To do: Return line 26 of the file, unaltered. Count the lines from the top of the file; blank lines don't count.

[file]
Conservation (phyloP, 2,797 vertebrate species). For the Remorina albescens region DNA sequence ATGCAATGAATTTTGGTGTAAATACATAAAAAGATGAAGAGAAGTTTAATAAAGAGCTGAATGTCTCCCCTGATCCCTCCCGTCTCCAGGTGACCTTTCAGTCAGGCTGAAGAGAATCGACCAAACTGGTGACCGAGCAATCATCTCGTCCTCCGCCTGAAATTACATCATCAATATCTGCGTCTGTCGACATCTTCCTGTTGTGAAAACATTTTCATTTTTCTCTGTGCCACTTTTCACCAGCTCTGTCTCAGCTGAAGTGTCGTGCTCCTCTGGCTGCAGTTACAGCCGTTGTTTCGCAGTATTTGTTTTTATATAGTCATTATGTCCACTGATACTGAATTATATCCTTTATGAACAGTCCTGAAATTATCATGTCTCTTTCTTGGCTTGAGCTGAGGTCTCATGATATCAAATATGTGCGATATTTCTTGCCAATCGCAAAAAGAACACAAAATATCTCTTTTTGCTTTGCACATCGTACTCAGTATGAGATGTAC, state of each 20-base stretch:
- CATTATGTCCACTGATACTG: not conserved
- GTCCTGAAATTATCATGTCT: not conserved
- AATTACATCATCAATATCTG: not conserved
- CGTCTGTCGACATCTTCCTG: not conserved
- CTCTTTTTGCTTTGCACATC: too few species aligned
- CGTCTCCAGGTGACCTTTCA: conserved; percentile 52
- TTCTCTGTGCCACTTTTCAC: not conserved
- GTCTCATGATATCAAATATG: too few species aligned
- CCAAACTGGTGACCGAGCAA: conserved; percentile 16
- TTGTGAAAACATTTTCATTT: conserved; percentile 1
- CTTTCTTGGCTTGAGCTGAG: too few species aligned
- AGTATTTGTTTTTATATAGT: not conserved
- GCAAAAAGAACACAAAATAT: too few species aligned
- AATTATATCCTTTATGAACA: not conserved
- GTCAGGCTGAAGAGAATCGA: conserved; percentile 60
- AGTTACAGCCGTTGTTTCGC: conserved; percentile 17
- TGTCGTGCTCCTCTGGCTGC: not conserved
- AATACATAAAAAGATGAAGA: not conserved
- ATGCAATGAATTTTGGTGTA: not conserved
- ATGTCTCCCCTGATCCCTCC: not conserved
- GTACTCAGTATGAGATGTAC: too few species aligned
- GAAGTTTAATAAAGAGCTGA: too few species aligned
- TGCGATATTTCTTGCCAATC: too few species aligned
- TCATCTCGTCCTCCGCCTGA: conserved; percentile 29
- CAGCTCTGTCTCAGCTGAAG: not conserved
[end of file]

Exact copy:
- CAGCTCTGTCTCAGCTGAAG: not conserved